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Post | Oct 25, 2019
The conference of the Valdai Club in Sochi took place before the U.S. withdrawal from Syria and the new surge in Russian influence in the Middle East; but the increase in Russian confidence was already very marked. The mood, however, was one of sober confidence rather than arrogance. As Marc Champion remarked in his report for Bloomberg, “President Putin delivered his least vituperative performance for a decade or more” of annual speeches to the international gathering of policymakers, academics and journalists. There was in fact a good deal less for journalists at this year’s Valdai than previous ones. Rather, it was interesting as usual for the chance to gauge the current mood and attitudes of the Russian foreign policy establishment, and for a chance to look at global issues from a different perspective.
Digest | Oct 25, 2019
Analysis | Oct 24, 2019
Only the continuation of nuclear arms control can create the political and military conditions for eventual limitations of innovative weapons systems and technologies, as well as for a carefully thought through and phased shift to a multilateral format of nuclear disarmament.
Analysis | Oct 24, 2019
Turkey's purchase of the S-400 and the broader turn to Russia cannot be ascribed primarily to Erdogan’s supposed erraticism, still less to his Islamist orientation or any ideology aside from mainstream Turkish nationalism.
Digest | Oct 18, 2019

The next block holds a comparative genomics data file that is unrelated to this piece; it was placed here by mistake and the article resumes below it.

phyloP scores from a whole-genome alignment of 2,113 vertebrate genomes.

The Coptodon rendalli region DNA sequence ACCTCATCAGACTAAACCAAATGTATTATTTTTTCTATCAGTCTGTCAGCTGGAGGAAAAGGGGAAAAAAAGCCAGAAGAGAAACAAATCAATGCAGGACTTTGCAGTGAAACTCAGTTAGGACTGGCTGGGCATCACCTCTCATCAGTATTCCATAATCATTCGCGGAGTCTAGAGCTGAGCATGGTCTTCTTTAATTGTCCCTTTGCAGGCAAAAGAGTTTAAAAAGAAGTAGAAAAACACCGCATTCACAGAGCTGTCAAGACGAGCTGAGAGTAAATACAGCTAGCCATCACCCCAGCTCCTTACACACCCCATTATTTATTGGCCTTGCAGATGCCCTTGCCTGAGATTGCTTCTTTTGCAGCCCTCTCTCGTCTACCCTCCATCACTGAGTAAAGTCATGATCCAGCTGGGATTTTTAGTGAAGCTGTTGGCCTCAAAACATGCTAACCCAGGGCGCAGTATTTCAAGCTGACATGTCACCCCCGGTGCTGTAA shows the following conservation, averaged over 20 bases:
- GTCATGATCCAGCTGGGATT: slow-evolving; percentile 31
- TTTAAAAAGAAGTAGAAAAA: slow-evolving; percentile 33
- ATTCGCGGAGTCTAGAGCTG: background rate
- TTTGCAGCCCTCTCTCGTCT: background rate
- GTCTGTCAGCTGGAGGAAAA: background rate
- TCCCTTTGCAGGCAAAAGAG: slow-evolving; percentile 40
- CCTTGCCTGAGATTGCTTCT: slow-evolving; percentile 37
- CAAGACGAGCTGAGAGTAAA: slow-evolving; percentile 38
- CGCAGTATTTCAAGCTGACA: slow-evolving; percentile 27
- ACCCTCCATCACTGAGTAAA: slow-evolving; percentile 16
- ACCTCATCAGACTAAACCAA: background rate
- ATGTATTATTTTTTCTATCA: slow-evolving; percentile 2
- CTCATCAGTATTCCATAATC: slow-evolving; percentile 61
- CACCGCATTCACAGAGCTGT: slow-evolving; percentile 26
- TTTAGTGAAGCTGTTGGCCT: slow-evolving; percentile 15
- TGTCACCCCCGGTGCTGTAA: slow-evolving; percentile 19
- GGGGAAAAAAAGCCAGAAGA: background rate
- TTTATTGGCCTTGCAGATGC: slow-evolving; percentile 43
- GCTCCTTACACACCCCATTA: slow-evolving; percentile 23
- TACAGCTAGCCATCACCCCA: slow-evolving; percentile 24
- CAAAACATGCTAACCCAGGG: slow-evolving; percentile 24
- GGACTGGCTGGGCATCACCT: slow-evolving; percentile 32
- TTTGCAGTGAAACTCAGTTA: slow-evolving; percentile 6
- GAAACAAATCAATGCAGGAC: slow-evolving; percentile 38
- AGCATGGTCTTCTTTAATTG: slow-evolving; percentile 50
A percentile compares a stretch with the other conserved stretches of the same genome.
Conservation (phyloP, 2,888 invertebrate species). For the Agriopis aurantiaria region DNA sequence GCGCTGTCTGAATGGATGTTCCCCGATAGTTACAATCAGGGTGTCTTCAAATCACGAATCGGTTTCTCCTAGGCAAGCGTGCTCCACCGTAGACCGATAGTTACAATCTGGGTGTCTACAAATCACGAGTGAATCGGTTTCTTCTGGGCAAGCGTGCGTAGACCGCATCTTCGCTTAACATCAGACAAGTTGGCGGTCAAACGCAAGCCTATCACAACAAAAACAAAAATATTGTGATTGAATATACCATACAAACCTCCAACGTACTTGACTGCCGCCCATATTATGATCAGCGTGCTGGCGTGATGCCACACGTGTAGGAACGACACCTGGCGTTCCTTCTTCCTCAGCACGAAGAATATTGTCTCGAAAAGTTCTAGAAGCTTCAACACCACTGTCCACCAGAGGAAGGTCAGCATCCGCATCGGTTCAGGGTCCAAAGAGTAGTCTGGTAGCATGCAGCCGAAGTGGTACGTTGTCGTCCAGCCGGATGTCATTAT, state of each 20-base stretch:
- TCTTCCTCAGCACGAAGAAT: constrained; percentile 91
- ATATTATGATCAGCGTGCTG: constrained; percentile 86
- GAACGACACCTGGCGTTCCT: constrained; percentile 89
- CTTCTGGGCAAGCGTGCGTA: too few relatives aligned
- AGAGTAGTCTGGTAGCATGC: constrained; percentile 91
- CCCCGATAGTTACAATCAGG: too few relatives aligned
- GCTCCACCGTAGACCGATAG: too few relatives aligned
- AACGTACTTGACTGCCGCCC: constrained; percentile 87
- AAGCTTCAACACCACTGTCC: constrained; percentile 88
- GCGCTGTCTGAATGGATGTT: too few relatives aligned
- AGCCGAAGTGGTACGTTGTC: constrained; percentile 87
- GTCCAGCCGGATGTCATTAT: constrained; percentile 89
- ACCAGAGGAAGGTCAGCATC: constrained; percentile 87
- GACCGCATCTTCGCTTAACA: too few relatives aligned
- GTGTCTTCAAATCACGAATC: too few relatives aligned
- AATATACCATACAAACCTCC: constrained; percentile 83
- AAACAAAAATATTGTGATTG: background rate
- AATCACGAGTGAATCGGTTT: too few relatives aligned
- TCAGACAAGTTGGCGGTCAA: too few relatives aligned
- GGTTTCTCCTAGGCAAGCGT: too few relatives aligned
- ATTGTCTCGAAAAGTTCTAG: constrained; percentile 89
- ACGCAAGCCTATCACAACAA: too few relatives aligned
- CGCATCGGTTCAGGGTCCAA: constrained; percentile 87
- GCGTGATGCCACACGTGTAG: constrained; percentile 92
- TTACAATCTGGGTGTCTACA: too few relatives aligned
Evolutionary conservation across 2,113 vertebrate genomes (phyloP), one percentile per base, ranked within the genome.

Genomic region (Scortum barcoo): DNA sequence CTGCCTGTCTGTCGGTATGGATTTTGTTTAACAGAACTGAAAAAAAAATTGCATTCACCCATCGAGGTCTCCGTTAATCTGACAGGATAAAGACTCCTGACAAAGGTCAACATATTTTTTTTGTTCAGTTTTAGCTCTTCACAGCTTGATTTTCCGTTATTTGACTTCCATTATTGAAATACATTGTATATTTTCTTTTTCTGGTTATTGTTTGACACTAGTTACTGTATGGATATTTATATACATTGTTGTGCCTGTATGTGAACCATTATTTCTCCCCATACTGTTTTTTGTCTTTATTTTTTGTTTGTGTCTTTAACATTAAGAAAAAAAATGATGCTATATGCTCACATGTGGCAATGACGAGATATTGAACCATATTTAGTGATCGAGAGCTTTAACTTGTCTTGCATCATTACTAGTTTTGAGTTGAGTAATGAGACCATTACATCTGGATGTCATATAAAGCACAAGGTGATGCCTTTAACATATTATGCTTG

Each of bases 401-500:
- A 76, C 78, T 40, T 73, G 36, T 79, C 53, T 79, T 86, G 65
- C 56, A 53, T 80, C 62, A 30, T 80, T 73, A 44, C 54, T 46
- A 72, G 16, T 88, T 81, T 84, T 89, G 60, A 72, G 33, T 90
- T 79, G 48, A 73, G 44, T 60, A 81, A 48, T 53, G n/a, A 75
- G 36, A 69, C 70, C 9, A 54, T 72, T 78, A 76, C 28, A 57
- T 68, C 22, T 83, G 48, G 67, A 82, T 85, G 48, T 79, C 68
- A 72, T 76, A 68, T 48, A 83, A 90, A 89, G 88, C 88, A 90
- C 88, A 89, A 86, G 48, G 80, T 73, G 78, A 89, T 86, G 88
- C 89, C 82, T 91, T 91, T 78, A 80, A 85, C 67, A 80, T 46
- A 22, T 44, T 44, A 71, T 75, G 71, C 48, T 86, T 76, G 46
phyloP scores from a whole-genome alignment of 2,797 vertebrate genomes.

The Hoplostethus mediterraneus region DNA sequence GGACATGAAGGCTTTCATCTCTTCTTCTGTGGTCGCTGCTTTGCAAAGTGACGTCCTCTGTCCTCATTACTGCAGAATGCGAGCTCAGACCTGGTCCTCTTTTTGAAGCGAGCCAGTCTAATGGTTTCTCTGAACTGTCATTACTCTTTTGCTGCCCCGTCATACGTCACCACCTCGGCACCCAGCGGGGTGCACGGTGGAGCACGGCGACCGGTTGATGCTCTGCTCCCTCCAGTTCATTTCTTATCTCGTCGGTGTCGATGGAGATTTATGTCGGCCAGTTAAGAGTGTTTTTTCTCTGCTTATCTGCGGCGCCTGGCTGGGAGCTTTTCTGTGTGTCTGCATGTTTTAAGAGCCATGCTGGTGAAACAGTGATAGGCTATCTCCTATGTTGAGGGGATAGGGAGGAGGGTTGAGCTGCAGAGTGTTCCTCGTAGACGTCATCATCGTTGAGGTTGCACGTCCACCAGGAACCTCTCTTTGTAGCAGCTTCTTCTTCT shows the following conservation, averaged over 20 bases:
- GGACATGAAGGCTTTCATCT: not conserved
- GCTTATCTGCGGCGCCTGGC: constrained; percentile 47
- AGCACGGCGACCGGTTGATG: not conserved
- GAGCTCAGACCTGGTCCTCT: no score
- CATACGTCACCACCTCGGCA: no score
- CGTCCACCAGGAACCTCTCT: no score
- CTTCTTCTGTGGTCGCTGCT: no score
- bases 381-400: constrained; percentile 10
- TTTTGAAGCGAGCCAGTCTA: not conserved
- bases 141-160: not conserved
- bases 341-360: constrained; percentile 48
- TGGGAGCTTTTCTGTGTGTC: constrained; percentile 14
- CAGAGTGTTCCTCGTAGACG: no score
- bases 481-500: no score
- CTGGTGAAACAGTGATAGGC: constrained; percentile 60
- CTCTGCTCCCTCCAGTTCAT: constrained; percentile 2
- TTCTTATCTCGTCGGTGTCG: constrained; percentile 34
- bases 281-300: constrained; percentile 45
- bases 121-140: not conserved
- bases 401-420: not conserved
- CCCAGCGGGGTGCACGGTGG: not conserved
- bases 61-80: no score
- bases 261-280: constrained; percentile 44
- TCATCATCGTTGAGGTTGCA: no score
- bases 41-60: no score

Post | Oct 16, 2019
The U.S. and Russia have reduced their nuclear arsenals by about 70 and 80 percent, respectively, since the peak of the Cold War, according to the Federation of American Scientists, and the two countries remain committed to bilateral and multilateral documents meant to prevent either intentional or accidental war between them. However, while the Cold War may be history, the danger of nuclear war between the U.S. and Russia is not a threat consigned to the history books, according to a new book by George Beebe, vice president and director of studies at the Center for the National Interest and former director of the CIA’s Russia analysis program. At a recent book talk moderated by Graham Allison, the Douglas Dillon Professor of Government at Harvard University, and hosted by Russia Matters, Beebe discussed the problem of anticipating and avoiding "a war that no one wants and that few believe is likely or even possible.” Such a war, Beebe argues, is actually frighteningly plausible due to “a combustive mixture of clashing ambitions, new technologies, misplaced fears, entangled alliances and commitments, domestic political pressures and mistaken assumptions about how adversaries might react.”
Event | Oct 16, 2019
Join the Carnegie Endowment for International Peace for a talk with Andrei Soldatov and Irina Borogan on their new book, "The Compatriots: The Brutal and Chaotic History of Russia's Exiles, Emigres, and Agents Abroad."
Event | Oct 18, 2019
Join the Carnegie Endowment for International Peace for a discussion with Oksana Markarova, Katarina Matherinova, Vladyslav Rashkovan and Andrew Weiss on Ukrainian president Volodymyr Zelensky's first 100 days in office.